Dear @Marion Ancilla Mariae,
    in the German Catholic soldier’s case, an oath of loyalty, the prospect to be killed in case of desertion or subversion-of-strength, the bonds of comradeship, a very real sense of fighting for the Fatherland (giving up the questions of determining whether the war be just or not to the state authorities), a very real sense of fighting (though, here, in an unjust war) against Bolshevism (rather not realizing the similarities of Bolshevism and National Socialism), some propaganda to the effect that they had been attacked or on the verge of it, and the acquired habit of obedience.

    They did not at this point have a sense of belonging to the most powerful empire in history. Some generals seem to have, until late (but in the last half of 1944, or later), thought the war could still be won or drawn to a stale-mate. For the average person, remembering what happened to Napoleon, the fate was sealed one Hitler dared attack Russia. They then only helped to get out of that again, or get their young relatives out of that again. Remember you need to have luck and a tremendous organization to make an insurgency; if you don’t have that, you’ll just see that you don’t participate as far as possible, keep your inner reservation as far as the rest, and get out of that somehow when all is over. One of these young relatives-of-someone found himself, for this reason, to be sprinkled with quite a lot of holy water… Luckily he did get out, and was later to be my grandfather.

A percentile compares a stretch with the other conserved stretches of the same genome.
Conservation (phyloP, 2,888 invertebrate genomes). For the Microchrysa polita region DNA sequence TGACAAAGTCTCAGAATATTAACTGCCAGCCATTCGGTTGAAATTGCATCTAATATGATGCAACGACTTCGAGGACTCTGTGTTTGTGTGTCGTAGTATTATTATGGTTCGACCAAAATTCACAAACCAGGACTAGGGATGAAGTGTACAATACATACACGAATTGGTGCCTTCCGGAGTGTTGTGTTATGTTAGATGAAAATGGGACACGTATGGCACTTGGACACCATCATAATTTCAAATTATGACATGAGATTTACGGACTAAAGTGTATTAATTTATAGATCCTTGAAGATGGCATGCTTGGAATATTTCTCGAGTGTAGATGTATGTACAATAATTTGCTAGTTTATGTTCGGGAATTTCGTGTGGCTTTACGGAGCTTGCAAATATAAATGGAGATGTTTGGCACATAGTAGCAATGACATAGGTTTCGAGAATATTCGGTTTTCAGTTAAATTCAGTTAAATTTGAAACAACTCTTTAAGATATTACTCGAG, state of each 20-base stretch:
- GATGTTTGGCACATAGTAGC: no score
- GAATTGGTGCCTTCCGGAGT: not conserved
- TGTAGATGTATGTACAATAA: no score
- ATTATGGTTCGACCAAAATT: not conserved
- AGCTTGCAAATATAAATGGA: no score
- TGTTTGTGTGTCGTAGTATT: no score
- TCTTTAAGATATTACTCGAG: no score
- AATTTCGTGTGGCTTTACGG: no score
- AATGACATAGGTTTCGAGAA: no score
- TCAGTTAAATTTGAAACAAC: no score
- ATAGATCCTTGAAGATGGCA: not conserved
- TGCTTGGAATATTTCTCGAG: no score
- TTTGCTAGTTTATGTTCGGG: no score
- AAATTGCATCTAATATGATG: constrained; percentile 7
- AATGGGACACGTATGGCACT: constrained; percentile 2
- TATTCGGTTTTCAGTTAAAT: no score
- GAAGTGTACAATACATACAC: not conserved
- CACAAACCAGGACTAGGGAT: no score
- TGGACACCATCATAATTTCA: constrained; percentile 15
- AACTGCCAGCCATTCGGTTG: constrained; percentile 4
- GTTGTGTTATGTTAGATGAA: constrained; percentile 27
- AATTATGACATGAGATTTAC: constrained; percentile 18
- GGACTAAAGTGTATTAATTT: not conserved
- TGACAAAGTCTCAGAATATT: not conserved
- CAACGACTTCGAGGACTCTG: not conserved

Nor did they round up Jews from Monday till Saturday. They may have known (or dared not guess) that Jews were rounded up from Monday till Saturday, yet this is quite another thing. Troops of the regular Armed Forces may have occasionally got such orders, but primarily this was an SS thing, and the SS were taught to be irreligious.

  27. O positive says:

    Which is she saying is reprehensible: that Gosnell murdered those children; or that a woman’s decision to kill their child at any time before birth might be interfered with? I really couldn’t make up my mind which she was saying …

  28. Dan says: